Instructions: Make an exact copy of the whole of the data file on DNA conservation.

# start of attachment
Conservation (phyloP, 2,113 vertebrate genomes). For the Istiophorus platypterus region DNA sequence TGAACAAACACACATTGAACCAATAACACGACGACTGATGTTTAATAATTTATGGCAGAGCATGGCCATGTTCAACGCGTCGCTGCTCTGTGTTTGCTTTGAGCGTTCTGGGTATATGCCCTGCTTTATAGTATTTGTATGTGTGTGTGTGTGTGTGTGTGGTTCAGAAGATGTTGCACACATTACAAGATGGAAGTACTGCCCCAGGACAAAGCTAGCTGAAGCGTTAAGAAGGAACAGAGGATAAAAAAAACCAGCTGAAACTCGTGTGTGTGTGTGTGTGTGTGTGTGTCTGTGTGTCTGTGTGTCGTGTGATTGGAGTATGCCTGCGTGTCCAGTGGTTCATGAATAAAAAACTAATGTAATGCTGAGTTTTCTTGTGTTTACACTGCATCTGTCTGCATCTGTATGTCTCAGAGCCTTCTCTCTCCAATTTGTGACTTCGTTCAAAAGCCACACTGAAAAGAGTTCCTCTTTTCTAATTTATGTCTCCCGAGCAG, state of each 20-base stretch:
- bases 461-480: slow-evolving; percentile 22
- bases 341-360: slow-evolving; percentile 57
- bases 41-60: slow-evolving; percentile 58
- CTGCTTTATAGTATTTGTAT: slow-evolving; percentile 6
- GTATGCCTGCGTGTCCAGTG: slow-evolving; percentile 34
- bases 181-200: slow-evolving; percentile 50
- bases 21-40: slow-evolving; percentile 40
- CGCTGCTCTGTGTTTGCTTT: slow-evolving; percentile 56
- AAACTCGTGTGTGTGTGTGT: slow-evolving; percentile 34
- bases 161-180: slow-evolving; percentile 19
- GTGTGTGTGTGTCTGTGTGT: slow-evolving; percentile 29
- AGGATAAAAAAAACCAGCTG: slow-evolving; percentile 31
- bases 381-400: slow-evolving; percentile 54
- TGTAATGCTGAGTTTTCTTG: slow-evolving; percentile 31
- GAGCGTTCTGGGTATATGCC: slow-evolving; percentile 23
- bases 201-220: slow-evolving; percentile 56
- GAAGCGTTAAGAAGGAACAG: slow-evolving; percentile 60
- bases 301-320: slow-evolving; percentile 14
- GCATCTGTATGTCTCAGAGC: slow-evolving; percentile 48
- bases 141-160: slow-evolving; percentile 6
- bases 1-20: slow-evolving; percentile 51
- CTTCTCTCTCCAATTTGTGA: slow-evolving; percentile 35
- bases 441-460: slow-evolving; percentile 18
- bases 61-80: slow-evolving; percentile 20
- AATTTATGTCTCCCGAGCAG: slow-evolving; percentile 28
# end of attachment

Conservation (phyloP, 2,113 vertebrate genomes). For the Istiophorus platypterus region DNA sequence TGAACAAACACACATTGAACCAATAACACGACGACTGATGTTTAATAATTTATGGCAGAGCATGGCCATGTTCAACGCGTCGCTGCTCTGTGTTTGCTTTGAGCGTTCTGGGTATATGCCCTGCTTTATAGTATTTGTATGTGTGTGTGTGTGTGTGTGTGGTTCAGAAGATGTTGCACACATTACAAGATGGAAGTACTGCCCCAGGACAAAGCTAGCTGAAGCGTTAAGAAGGAACAGAGGATAAAAAAAACCAGCTGAAACTCGTGTGTGTGTGTGTGTGTGTGTGTGTCTGTGTGTCTGTGTGTCGTGTGATTGGAGTATGCCTGCGTGTCCAGTGGTTCATGAATAAAAAACTAATGTAATGCTGAGTTTTCTTGTGTTTACACTGCATCTGTCTGCATCTGTATGTCTCAGAGCCTTCTCTCTCCAATTTGTGACTTCGTTCAAAAGCCACACTGAAAAGAGTTCCTCTTTTCTAATTTATGTCTCCCGAGCAG, state of each 20-base stretch:
- bases 461-480: slow-evolving; percentile 22
- bases 341-360: slow-evolving; percentile 57
- bases 41-60: slow-evolving; percentile 58
- CTGCTTTATAGTATTTGTAT: slow-evolving; percentile 6
- GTATGCCTGCGTGTCCAGTG: slow-evolving; percentile 34
- bases 181-200: slow-evolving; percentile 50
- bases 21-40: slow-evolving; percentile 40
- CGCTGCTCTGTGTTTGCTTT: slow-evolving; percentile 56
- AAACTCGTGTGTGTGTGTGT: slow-evolving; percentile 34
- bases 161-180: slow-evolving; percentile 19
- GTGTGTGTGTGTCTGTGTGT: slow-evolving; percentile 29
- AGGATAAAAAAAACCAGCTG: slow-evolving; percentile 31
- bases 381-400: slow-evolving; percentile 54
- TGTAATGCTGAGTTTTCTTG: slow-evolving; percentile 31
- GAGCGTTCTGGGTATATGCC: slow-evolving; percentile 23
- bases 201-220: slow-evolving; percentile 56
- GAAGCGTTAAGAAGGAACAG: slow-evolving; percentile 60
- bases 301-320: slow-evolving; percentile 14
- GCATCTGTATGTCTCAGAGC: slow-evolving; percentile 48
- bases 141-160: slow-evolving; percentile 6
- bases 1-20: slow-evolving; percentile 51
- CTTCTCTCTCCAATTTGTGA: slow-evolving; percentile 35
- bases 441-460: slow-evolving; percentile 18
- bases 61-80: slow-evolving; percentile 20
- AATTTATGTCTCCCGAGCAG: slow-evolving; percentile 28